Japan’s computer giant Fujitsu and Riken, the country’s largest research institute, have begun field-testing a prototype CPU for a next-generation supercomputer they believe will take the country back to the leading position in global rankings of supercomputer might.
The next-generation machine, dubbed the Post-K supercomputer, follows the two collaborators’ development of the 8 petaflops K supercomputer that commenced operations for Riken in 2012, and which has since been upgraded to 11 petaflops in application processing speed.
Now the aim is to “create the world’s highest performing supercomputer,” with “up to one hundred times the application execution performance of the K computer,” Fujitsu declared in a press release on 21 June. The plan is to install the souped-up machine at the government-affiliated Riken around 2021.
If the partners achieve those execution speeds, that would place the Post-K machine in exascale territory (one exaflops being a billion billion floating point operations a second).
To do this, they have replaced the SPARC64 VIIIfx CPU powering the K computer with the Arm8A-SVE (Scalable Vector Extension) 512-bit architecture that’s been enhanced for supercomputer use, and which both Fujitsu and Riken had a hand in developing.
The new design runs on CPUs with 48 cores plus 2 assistant cores for the computational nodes, and with 48 cores plus 4 assistant cores for the I/O and computational nodes. The system structure uses 1 CPU per node, and 384 nodes make up one rack.
For strategic reasons, neither Fujitsu nor Riken will reveal how many nodes they are targeting with the Post-K. However, Satoshi Matsuoka, director of the Riken Center for Computational Sciences in Kobe, says, “It will be the largest Arm system in the world and in fact, likely the largest supercomputer in the world.”
For system interconnection, Fujitsu is employing its Tofu 6D Mesh/Torus topology originally created for the K computer.
Besides the adoption of a new CPU, several other key technologies are behind the Post-K’s ramp up in execution speed, says Matsuoka. Memory bandwidth has been increased by “more than an order of magnitude,” and network bandwidth has also significantly increased.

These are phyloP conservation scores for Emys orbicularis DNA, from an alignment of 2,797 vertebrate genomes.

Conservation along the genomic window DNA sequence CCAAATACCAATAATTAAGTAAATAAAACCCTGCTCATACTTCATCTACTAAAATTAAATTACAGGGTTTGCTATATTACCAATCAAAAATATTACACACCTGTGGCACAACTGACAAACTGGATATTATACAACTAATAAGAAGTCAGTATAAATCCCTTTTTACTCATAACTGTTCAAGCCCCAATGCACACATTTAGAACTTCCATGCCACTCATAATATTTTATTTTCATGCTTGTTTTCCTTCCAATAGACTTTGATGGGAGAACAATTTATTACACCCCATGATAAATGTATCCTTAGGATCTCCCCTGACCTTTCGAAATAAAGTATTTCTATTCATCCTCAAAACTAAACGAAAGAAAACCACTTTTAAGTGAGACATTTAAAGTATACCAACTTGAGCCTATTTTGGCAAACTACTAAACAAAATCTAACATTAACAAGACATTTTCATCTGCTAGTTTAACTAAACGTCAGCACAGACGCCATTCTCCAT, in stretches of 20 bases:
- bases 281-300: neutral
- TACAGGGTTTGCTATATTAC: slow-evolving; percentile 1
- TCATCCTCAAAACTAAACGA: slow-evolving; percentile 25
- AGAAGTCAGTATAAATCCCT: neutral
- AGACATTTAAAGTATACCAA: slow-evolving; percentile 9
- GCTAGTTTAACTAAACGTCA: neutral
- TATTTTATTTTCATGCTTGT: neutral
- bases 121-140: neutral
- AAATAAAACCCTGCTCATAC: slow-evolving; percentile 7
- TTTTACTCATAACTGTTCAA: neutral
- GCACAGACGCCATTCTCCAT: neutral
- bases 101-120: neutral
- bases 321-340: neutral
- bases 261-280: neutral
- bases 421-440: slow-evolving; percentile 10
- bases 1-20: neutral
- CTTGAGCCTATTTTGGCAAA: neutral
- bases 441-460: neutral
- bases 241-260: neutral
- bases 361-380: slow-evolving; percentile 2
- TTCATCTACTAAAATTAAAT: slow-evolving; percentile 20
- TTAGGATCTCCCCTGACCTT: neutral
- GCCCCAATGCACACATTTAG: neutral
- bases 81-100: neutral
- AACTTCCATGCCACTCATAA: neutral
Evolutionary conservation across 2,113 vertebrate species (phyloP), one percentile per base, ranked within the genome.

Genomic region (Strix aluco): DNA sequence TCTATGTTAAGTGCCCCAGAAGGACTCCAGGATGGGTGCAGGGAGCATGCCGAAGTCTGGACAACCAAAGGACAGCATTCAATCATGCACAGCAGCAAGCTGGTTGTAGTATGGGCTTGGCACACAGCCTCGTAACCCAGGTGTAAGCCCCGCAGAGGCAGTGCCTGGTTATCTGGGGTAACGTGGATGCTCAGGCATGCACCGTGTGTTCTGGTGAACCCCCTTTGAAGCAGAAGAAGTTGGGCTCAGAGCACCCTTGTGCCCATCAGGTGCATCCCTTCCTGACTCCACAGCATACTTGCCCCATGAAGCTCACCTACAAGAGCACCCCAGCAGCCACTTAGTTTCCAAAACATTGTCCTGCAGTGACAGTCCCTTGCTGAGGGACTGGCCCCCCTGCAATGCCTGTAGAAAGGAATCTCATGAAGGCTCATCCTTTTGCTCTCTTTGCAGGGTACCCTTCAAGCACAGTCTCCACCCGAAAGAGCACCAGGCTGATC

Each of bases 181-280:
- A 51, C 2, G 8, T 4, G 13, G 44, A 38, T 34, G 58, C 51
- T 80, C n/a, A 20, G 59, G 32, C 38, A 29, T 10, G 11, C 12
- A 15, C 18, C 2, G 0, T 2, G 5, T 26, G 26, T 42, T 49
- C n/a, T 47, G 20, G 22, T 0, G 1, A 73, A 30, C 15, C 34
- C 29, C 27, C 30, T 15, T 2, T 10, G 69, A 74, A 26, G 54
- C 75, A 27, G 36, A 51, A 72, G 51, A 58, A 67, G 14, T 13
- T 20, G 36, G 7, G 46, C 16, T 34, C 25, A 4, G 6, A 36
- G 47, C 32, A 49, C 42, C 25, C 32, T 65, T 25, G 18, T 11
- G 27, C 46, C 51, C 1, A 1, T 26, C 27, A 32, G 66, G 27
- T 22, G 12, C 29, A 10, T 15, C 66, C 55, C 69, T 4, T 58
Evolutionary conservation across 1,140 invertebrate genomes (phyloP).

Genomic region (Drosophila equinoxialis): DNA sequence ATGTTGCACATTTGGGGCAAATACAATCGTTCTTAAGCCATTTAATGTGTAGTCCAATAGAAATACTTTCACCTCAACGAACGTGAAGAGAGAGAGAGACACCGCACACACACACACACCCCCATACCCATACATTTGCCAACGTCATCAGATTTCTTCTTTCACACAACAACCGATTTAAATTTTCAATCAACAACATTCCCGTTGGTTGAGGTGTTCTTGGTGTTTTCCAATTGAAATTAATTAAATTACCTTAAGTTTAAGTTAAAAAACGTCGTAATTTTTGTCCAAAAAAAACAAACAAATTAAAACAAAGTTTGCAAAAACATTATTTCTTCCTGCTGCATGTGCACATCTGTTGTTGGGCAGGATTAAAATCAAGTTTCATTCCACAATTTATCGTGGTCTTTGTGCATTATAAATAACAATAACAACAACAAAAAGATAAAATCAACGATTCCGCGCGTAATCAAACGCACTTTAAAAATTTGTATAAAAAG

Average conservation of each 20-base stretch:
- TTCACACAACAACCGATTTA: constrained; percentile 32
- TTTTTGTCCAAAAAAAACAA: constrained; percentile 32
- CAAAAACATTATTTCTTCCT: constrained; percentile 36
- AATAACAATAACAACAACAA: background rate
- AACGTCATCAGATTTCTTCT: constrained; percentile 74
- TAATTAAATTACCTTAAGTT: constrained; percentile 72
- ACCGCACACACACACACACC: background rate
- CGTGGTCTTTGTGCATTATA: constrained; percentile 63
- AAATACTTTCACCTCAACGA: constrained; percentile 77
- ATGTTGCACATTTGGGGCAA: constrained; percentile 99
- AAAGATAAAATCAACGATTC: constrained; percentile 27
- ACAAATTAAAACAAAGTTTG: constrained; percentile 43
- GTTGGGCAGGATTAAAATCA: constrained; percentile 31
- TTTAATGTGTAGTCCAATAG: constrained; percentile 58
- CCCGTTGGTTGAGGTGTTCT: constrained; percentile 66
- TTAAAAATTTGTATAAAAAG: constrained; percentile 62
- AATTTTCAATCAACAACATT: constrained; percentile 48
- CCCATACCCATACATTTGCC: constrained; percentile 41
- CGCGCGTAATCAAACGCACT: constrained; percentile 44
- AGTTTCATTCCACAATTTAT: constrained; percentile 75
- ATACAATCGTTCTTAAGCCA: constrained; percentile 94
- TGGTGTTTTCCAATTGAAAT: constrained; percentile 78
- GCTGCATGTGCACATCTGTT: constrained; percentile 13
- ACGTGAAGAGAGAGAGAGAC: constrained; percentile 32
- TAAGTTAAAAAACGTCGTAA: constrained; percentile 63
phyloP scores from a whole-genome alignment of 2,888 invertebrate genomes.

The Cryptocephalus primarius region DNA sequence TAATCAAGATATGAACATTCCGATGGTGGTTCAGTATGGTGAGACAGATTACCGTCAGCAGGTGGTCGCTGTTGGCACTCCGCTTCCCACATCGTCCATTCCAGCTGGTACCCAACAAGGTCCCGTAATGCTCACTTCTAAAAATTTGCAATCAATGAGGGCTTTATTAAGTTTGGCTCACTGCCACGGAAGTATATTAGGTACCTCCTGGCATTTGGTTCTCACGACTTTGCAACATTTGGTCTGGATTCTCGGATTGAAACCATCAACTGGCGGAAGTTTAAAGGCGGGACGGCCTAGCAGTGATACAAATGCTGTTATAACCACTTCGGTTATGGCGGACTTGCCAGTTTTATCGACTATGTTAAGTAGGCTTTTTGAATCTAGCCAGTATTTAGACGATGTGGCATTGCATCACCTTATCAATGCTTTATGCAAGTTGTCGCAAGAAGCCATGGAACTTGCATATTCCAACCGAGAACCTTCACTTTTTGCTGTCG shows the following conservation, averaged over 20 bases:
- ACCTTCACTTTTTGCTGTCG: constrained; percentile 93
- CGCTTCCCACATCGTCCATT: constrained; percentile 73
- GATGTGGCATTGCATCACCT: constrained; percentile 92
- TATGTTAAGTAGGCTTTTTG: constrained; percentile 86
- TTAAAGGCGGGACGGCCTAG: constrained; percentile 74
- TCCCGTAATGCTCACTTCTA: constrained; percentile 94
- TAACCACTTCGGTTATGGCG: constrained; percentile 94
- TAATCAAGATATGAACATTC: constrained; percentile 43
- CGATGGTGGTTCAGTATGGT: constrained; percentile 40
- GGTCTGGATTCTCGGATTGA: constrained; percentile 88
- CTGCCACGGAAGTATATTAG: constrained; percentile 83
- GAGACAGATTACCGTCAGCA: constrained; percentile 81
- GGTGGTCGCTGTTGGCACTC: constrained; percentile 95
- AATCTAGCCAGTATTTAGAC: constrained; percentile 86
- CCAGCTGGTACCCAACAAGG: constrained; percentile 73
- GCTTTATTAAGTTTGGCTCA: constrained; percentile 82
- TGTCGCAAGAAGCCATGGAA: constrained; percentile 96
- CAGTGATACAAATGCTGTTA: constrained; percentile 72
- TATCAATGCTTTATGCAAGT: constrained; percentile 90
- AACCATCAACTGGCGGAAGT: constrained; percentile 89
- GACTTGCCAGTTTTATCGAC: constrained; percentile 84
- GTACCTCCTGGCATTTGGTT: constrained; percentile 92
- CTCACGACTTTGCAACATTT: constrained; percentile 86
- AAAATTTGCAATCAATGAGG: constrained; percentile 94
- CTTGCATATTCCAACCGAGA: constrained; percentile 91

In addition, Fujitsu has enhanced the double-precision arithmetic performance of that found on the K computer. And to increase application versatility, it has also added support for half-precision floating-point arithmetic that reduces memory loads in applications like AI, where lower precision is acceptable, explains Koji Uchikawa, in Fujitsu’s business strategy and development division.
As well as adopting the Arm instruction-set architecture, Fujitsu worked with Arm Limited, the Cambridgeshire, England–based company that develops and licenses Arm technology, to implement new instructions for the scalable vector extension.
Moreover, Fujitsu has developed its own microarchitecture for the chip. Whereas a processor’s instruction-set architecture interfaces between the hardware and software to provide instructions to the processor, it does not define the chip’s internal structure. Rather, that is the job of the microarchitecture, and because it directly impacts the processor’s performance, Fujitsu believes this will be an important differentiating factor in its favor.
Riken and Fujitsu see several other advantages in adopting the new architecture, not least the design’s inherent power-saving features, such as power knobs that dial down the power in certain elements of the CPU when they are not needed. Consequently, Fujitsu is claiming a power consumption of just 30 to 40 megawatts compared to the K computer’s 12.7 MW—despite the Post-K’s target of delivering up to a hundredfold increase in application processing speed.
Both Fujitsu and Riken say they also intend to leverage Arm’s large software ecosystem. “We, Fujitsu, and other collaborators will drive the Arm ecosystem in the high-end server space,” says Riken’s Matsuoka. This, he adds, will help contribute to any commercial success Fujitsu has “in selling not only their systems but also the chip to external companies.”
At the same time, Fujitsu “will provide a compatible performance balance with the K computer so that current applications can be migrated after recompiling,” says Uchikawa.
But the supercomputer race is nothing if not a game of hopscotch.
For the first time in six years, the United States has just regained the top slot in global rankings of supercomputer performance with the newly installed Summit supercomputer in Oak Ridge National Laboratory, in Tennessee. According to June’s TOP500 assessment, Summit achieved a performance of 122.3 petaflops, bumping China’s Sunway to second place with a performance of 93 petaflops. Lawrence Livermore National Laboratory’s Sierra came in third with 71.6 petaflops.
So when the Post-K comes online around 2021, it will find no shortage of competitors vying for the leading position. Nevertheless, Riken’s Matsuoka brushes aside such comparisons. “Catalog flops is not our concern. For most applications, Post-K will likely exhibit the fastest time-to-solution and utmost scalability due to its brilliant memory and network bandwidths, as well as an outstanding power-efficient design.”
No doubt it won’t be long before competitors beg to differ.